· Music


Church Music.

It's what I know. And what I was told, over and over was, "Your music is a gift and so you give it to help others." "Before you sing, always pray and get your heart right, for what you do matters."

This, or a version of it, was in every birthday card, and written in every book given to me growing up. There was little room in my family for getting the big head around music. Music was for service and in serving others, I learned they were right. When I served others with my music, when I saw how music shaped and formed pieces of their hearts, I couldn't help but learn more and develop my skills.

I tried a bit in college playing outside of churches, but it never felt the same. Something was missing. Maybe it was those years of playing piano in between helping mom empty the trash. We cleaned the church for extra money. It was on one of those cleaning days when I learned to play a hymn with both hands.

I learned then, children have all they need to live their purpose.

My Aunt, in the photo above, loved music and became a different religion. That blessing stayed with me as I learned to enjoy music of different faiths. And, thanks to my Dad, I learned to pick out the intro to "Imagine" by John Lennon and the organ riff in "Abraham, Martin, and John." Andrea Crouch, "Jesus is the Answer" was a staple and Bach had nothing on Bill Gathier.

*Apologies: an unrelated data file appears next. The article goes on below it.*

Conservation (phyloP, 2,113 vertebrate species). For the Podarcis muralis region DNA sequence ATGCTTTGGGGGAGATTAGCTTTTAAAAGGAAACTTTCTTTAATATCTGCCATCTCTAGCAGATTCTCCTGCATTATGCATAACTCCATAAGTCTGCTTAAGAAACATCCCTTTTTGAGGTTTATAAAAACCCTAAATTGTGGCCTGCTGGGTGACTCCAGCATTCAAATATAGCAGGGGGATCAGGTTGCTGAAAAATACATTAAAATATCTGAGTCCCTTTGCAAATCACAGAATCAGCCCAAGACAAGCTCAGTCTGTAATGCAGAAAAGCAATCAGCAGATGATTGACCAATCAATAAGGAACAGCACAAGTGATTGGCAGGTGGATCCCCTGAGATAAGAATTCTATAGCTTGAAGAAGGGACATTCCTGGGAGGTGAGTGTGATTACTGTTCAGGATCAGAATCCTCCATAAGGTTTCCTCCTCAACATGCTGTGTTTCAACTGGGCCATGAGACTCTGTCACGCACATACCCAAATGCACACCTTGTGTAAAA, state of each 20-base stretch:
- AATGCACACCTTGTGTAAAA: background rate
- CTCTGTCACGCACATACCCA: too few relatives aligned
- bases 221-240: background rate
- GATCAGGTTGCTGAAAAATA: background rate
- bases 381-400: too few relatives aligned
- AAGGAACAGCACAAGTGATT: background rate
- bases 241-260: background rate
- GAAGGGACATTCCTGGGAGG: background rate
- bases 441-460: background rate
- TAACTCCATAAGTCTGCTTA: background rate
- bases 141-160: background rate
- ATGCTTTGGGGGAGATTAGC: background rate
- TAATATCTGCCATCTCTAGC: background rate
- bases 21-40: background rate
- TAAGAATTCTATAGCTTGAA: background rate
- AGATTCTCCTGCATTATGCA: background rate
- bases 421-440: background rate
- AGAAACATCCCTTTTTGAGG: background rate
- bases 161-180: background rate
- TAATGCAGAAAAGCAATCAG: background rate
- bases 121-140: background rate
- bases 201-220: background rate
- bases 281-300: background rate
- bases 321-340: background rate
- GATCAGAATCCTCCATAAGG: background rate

Years later, when my father passed, I found myself playing for a rare funeral. I never thought much of funerals. I avoided them to be honest. Yet, here I was, three months after his passing playing for a funeral crying in between each song. A kind funeral director came into the choir loft and asked me if I would be available for his funerals.

I knew nothing about funerals or what it entailed, but I knew that I wanted to hold a place for them in my music. I knew my heart had felt that pain and I wasn't afraid anymore. I knew all the musical influences brought me to the place where I could connect with more people than I would have ever dreamed possible.

A few months after that, I was singing and playing for a beautiful young girl, tragically killed in our town. I felt such gratitude at being asked and it has changed my life forever.

Pain is pain and grief is a unique pain. I am no longer afraid of it. I am only afraid of not sharing the music that helps and heals.

A funeral is a period at the end of a sentence, to a story that keeps on going.

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